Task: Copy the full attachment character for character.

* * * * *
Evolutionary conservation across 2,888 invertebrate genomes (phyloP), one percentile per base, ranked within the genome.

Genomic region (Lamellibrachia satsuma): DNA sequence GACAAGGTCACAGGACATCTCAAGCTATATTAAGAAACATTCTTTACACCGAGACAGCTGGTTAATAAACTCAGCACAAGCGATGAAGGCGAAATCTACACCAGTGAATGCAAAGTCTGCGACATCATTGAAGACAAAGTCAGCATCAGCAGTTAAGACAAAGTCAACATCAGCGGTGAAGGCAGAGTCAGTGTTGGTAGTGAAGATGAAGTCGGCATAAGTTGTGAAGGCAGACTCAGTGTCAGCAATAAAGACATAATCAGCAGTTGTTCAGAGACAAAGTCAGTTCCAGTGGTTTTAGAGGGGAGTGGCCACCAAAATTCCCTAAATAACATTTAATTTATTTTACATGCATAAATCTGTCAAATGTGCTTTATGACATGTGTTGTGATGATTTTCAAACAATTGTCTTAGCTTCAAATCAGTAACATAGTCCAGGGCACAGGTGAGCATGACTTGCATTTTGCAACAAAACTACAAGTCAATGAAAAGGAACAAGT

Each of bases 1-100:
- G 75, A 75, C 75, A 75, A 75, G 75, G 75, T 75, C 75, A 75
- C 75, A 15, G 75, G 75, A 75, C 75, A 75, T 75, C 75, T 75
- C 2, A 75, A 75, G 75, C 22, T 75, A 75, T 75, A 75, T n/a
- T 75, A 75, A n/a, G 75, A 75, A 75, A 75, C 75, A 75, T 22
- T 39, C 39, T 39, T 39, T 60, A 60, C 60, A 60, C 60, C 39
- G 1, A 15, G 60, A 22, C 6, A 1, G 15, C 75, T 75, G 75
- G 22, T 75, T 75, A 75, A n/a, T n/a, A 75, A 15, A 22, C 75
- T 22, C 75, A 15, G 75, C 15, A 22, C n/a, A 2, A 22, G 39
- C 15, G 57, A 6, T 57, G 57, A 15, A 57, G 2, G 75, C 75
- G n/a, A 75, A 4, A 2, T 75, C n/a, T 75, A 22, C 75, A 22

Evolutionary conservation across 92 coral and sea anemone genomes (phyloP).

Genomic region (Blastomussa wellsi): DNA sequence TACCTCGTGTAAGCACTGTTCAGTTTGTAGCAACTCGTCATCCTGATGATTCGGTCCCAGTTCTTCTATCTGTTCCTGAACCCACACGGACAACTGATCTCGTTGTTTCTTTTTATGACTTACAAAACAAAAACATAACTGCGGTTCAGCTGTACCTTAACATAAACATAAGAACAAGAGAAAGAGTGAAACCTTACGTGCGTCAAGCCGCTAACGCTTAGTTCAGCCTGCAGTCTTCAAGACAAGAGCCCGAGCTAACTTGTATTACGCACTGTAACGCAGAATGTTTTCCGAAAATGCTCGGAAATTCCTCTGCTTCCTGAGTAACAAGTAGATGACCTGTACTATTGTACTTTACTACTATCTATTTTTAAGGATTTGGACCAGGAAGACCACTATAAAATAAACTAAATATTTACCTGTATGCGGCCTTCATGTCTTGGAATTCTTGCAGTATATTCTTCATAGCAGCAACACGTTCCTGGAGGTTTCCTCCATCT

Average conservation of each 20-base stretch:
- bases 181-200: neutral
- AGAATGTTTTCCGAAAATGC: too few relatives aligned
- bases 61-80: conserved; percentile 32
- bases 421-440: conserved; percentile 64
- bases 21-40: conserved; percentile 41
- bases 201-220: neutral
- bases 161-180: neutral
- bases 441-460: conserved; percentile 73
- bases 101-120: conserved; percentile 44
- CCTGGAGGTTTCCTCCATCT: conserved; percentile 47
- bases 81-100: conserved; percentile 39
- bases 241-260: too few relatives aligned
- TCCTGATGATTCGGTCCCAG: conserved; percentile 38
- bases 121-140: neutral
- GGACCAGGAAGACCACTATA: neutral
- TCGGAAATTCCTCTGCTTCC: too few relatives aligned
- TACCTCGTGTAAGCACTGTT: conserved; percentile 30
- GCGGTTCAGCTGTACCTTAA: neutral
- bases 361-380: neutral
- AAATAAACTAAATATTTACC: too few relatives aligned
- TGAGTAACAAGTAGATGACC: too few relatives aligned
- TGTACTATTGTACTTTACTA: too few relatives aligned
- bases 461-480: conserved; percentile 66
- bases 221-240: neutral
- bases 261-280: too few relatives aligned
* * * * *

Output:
Evolutionary conservation across 2,888 invertebrate genomes (phyloP), one percentile per base, ranked within the genome.

Genomic region (Lamellibrachia satsuma): DNA sequence GACAAGGTCACAGGACATCTCAAGCTATATTAAGAAACATTCTTTACACCGAGACAGCTGGTTAATAAACTCAGCACAAGCGATGAAGGCGAAATCTACACCAGTGAATGCAAAGTCTGCGACATCATTGAAGACAAAGTCAGCATCAGCAGTTAAGACAAAGTCAACATCAGCGGTGAAGGCAGAGTCAGTGTTGGTAGTGAAGATGAAGTCGGCATAAGTTGTGAAGGCAGACTCAGTGTCAGCAATAAAGACATAATCAGCAGTTGTTCAGAGACAAAGTCAGTTCCAGTGGTTTTAGAGGGGAGTGGCCACCAAAATTCCCTAAATAACATTTAATTTATTTTACATGCATAAATCTGTCAAATGTGCTTTATGACATGTGTTGTGATGATTTTCAAACAATTGTCTTAGCTTCAAATCAGTAACATAGTCCAGGGCACAGGTGAGCATGACTTGCATTTTGCAACAAAACTACAAGTCAATGAAAAGGAACAAGT

Each of bases 1-100:
- G 75, A 75, C 75, A 75, A 75, G 75, G 75, T 75, C 75, A 75
- C 75, A 15, G 75, G 75, A 75, C 75, A 75, T 75, C 75, T 75
- C 2, A 75, A 75, G 75, C 22, T 75, A 75, T 75, A 75, T n/a
- T 75, A 75, A n/a, G 75, A 75, A 75, A 75, C 75, A 75, T 22
- T 39, C 39, T 39, T 39, T 60, A 60, C 60, A 60, C 60, C 39
- G 1, A 15, G 60, A 22, C 6, A 1, G 15, C 75, T 75, G 75
- G 22, T 75, T 75, A 75, A n/a, T n/a, A 75, A 15, A 22, C 75
- T 22, C 75, A 15, G 75, C 15, A 22, C n/a, A 2, A 22, G 39
- C 15, G 57, A 6, T 57, G 57, A 15, A 57, G 2, G 75, C 75
- G n/a, A 75, A 4, A 2, T 75, C n/a, T 75, A 22, C 75, A 22

Evolutionary conservation across 92 coral and sea anemone genomes (phyloP).

Genomic region (Blastomussa wellsi): DNA sequence TACCTCGTGTAAGCACTGTTCAGTTTGTAGCAACTCGTCATCCTGATGATTCGGTCCCAGTTCTTCTATCTGTTCCTGAACCCACACGGACAACTGATCTCGTTGTTTCTTTTTATGACTTACAAAACAAAAACATAACTGCGGTTCAGCTGTACCTTAACATAAACATAAGAACAAGAGAAAGAGTGAAACCTTACGTGCGTCAAGCCGCTAACGCTTAGTTCAGCCTGCAGTCTTCAAGACAAGAGCCCGAGCTAACTTGTATTACGCACTGTAACGCAGAATGTTTTCCGAAAATGCTCGGAAATTCCTCTGCTTCCTGAGTAACAAGTAGATGACCTGTACTATTGTACTTTACTACTATCTATTTTTAAGGATTTGGACCAGGAAGACCACTATAAAATAAACTAAATATTTACCTGTATGCGGCCTTCATGTCTTGGAATTCTTGCAGTATATTCTTCATAGCAGCAACACGTTCCTGGAGGTTTCCTCCATCT

Average conservation of each 20-base stretch:
- bases 181-200: neutral
- AGAATGTTTTCCGAAAATGC: too few relatives aligned
- bases 61-80: conserved; percentile 32
- bases 421-440: conserved; percentile 64
- bases 21-40: conserved; percentile 41
- bases 201-220: neutral
- bases 161-180: neutral
- bases 441-460: conserved; percentile 73
- bases 101-120: conserved; percentile 44
- CCTGGAGGTTTCCTCCATCT: conserved; percentile 47
- bases 81-100: conserved; percentile 39
- bases 241-260: too few relatives aligned
- TCCTGATGATTCGGTCCCAG: conserved; percentile 38
- bases 121-140: neutral
- GGACCAGGAAGACCACTATA: neutral
- TCGGAAATTCCTCTGCTTCC: too few relatives aligned
- TACCTCGTGTAAGCACTGTT: conserved; percentile 30
- GCGGTTCAGCTGTACCTTAA: neutral
- bases 361-380: neutral
- AAATAAACTAAATATTTACC: too few relatives aligned
- TGAGTAACAAGTAGATGACC: too few relatives aligned
- TGTACTATTGTACTTTACTA: too few relatives aligned
- bases 461-480: conserved; percentile 66
- bases 221-240: neutral
- bases 261-280: too few relatives aligned